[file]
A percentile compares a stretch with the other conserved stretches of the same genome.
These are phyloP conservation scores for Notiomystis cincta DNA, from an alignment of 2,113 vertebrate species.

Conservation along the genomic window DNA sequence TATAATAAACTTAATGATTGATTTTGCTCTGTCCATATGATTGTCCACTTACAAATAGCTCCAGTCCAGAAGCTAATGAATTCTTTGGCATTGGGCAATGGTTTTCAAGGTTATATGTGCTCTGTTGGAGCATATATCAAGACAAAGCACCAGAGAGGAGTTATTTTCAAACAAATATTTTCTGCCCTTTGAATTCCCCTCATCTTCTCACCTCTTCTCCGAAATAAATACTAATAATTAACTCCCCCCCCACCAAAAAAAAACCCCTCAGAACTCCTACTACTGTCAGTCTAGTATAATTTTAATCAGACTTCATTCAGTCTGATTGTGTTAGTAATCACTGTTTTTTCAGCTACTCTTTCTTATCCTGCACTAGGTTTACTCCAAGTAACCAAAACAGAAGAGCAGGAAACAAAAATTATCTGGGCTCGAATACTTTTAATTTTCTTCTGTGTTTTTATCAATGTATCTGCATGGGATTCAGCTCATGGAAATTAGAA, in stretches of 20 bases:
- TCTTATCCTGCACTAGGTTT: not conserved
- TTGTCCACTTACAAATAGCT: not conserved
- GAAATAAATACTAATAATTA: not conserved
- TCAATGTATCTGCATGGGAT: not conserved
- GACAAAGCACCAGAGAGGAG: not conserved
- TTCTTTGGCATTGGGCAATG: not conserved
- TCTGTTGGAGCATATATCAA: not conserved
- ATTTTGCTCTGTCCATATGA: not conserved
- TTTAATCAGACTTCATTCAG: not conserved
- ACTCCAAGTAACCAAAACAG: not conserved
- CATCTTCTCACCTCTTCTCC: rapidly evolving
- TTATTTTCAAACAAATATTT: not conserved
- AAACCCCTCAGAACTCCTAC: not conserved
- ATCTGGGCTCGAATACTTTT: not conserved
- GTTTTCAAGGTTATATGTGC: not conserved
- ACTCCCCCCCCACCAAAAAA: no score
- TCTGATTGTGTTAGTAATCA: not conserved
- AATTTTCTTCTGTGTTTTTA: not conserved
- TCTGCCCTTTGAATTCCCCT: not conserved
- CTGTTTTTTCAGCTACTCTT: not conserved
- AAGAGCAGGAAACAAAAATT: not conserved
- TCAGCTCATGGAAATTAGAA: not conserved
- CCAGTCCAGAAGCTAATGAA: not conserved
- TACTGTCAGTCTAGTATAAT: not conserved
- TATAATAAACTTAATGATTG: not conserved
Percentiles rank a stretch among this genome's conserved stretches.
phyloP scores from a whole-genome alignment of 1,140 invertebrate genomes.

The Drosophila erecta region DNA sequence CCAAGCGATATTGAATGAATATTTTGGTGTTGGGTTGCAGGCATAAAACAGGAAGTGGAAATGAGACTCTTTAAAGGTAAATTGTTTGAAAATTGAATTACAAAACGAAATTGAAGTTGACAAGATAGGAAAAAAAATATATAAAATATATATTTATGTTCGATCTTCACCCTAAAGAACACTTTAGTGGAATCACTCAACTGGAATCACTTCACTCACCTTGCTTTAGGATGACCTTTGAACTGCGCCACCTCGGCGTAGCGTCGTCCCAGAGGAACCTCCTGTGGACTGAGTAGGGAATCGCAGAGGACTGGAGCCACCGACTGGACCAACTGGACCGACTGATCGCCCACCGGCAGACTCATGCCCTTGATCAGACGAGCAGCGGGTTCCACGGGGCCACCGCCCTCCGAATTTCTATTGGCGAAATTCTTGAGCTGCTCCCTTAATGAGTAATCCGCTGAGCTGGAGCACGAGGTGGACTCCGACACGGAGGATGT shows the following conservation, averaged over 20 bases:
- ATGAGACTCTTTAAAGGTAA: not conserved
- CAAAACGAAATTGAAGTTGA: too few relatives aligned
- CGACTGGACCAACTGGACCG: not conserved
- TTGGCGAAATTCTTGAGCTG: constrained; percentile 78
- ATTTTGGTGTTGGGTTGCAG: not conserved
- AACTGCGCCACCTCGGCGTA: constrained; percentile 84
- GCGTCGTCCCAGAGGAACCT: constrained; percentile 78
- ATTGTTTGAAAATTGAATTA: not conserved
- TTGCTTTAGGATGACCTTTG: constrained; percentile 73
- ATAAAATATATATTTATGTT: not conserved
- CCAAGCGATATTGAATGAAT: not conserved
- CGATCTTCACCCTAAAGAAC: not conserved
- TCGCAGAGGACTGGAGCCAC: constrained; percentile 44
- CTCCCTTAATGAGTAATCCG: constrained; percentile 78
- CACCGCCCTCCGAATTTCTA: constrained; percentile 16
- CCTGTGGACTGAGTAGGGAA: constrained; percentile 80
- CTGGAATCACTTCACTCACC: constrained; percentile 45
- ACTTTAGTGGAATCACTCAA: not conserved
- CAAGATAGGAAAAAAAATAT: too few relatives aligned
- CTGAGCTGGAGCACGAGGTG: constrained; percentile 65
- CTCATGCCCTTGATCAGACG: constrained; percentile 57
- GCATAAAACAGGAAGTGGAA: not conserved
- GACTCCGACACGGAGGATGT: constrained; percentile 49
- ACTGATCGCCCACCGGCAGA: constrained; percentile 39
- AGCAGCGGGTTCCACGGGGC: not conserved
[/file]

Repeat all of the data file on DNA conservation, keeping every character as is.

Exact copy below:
A percentile compares a stretch with the other conserved stretches of the same genome.
These are phyloP conservation scores for Notiomystis cincta DNA, from an alignment of 2,113 vertebrate species.

Conservation along the genomic window DNA sequence TATAATAAACTTAATGATTGATTTTGCTCTGTCCATATGATTGTCCACTTACAAATAGCTCCAGTCCAGAAGCTAATGAATTCTTTGGCATTGGGCAATGGTTTTCAAGGTTATATGTGCTCTGTTGGAGCATATATCAAGACAAAGCACCAGAGAGGAGTTATTTTCAAACAAATATTTTCTGCCCTTTGAATTCCCCTCATCTTCTCACCTCTTCTCCGAAATAAATACTAATAATTAACTCCCCCCCCACCAAAAAAAAACCCCTCAGAACTCCTACTACTGTCAGTCTAGTATAATTTTAATCAGACTTCATTCAGTCTGATTGTGTTAGTAATCACTGTTTTTTCAGCTACTCTTTCTTATCCTGCACTAGGTTTACTCCAAGTAACCAAAACAGAAGAGCAGGAAACAAAAATTATCTGGGCTCGAATACTTTTAATTTTCTTCTGTGTTTTTATCAATGTATCTGCATGGGATTCAGCTCATGGAAATTAGAA, in stretches of 20 bases:
- TCTTATCCTGCACTAGGTTT: not conserved
- TTGTCCACTTACAAATAGCT: not conserved
- GAAATAAATACTAATAATTA: not conserved
- TCAATGTATCTGCATGGGAT: not conserved
- GACAAAGCACCAGAGAGGAG: not conserved
- TTCTTTGGCATTGGGCAATG: not conserved
- TCTGTTGGAGCATATATCAA: not conserved
- ATTTTGCTCTGTCCATATGA: not conserved
- TTTAATCAGACTTCATTCAG: not conserved
- ACTCCAAGTAACCAAAACAG: not conserved
- CATCTTCTCACCTCTTCTCC: rapidly evolving
- TTATTTTCAAACAAATATTT: not conserved
- AAACCCCTCAGAACTCCTAC: not conserved
- ATCTGGGCTCGAATACTTTT: not conserved
- GTTTTCAAGGTTATATGTGC: not conserved
- ACTCCCCCCCCACCAAAAAA: no score
- TCTGATTGTGTTAGTAATCA: not conserved
- AATTTTCTTCTGTGTTTTTA: not conserved
- TCTGCCCTTTGAATTCCCCT: not conserved
- CTGTTTTTTCAGCTACTCTT: not conserved
- AAGAGCAGGAAACAAAAATT: not conserved
- TCAGCTCATGGAAATTAGAA: not conserved
- CCAGTCCAGAAGCTAATGAA: not conserved
- TACTGTCAGTCTAGTATAAT: not conserved
- TATAATAAACTTAATGATTG: not conserved
Percentiles rank a stretch among this genome's conserved stretches.
phyloP scores from a whole-genome alignment of 1,140 invertebrate genomes.

The Drosophila erecta region DNA sequence CCAAGCGATATTGAATGAATATTTTGGTGTTGGGTTGCAGGCATAAAACAGGAAGTGGAAATGAGACTCTTTAAAGGTAAATTGTTTGAAAATTGAATTACAAAACGAAATTGAAGTTGACAAGATAGGAAAAAAAATATATAAAATATATATTTATGTTCGATCTTCACCCTAAAGAACACTTTAGTGGAATCACTCAACTGGAATCACTTCACTCACCTTGCTTTAGGATGACCTTTGAACTGCGCCACCTCGGCGTAGCGTCGTCCCAGAGGAACCTCCTGTGGACTGAGTAGGGAATCGCAGAGGACTGGAGCCACCGACTGGACCAACTGGACCGACTGATCGCCCACCGGCAGACTCATGCCCTTGATCAGACGAGCAGCGGGTTCCACGGGGCCACCGCCCTCCGAATTTCTATTGGCGAAATTCTTGAGCTGCTCCCTTAATGAGTAATCCGCTGAGCTGGAGCACGAGGTGGACTCCGACACGGAGGATGT shows the following conservation, averaged over 20 bases:
- ATGAGACTCTTTAAAGGTAA: not conserved
- CAAAACGAAATTGAAGTTGA: too few relatives aligned
- CGACTGGACCAACTGGACCG: not conserved
- TTGGCGAAATTCTTGAGCTG: constrained; percentile 78
- ATTTTGGTGTTGGGTTGCAG: not conserved
- AACTGCGCCACCTCGGCGTA: constrained; percentile 84
- GCGTCGTCCCAGAGGAACCT: constrained; percentile 78
- ATTGTTTGAAAATTGAATTA: not conserved
- TTGCTTTAGGATGACCTTTG: constrained; percentile 73
- ATAAAATATATATTTATGTT: not conserved
- CCAAGCGATATTGAATGAAT: not conserved
- CGATCTTCACCCTAAAGAAC: not conserved
- TCGCAGAGGACTGGAGCCAC: constrained; percentile 44
- CTCCCTTAATGAGTAATCCG: constrained; percentile 78
- CACCGCCCTCCGAATTTCTA: constrained; percentile 16
- CCTGTGGACTGAGTAGGGAA: constrained; percentile 80
- CTGGAATCACTTCACTCACC: constrained; percentile 45
- ACTTTAGTGGAATCACTCAA: not conserved
- CAAGATAGGAAAAAAAATAT: too few relatives aligned
- CTGAGCTGGAGCACGAGGTG: constrained; percentile 65
- CTCATGCCCTTGATCAGACG: constrained; percentile 57
- GCATAAAACAGGAAGTGGAA: not conserved
- GACTCCGACACGGAGGATGT: constrained; percentile 49
- ACTGATCGCCCACCGGCAGA: constrained; percentile 39
- AGCAGCGGGTTCCACGGGGC: not conserved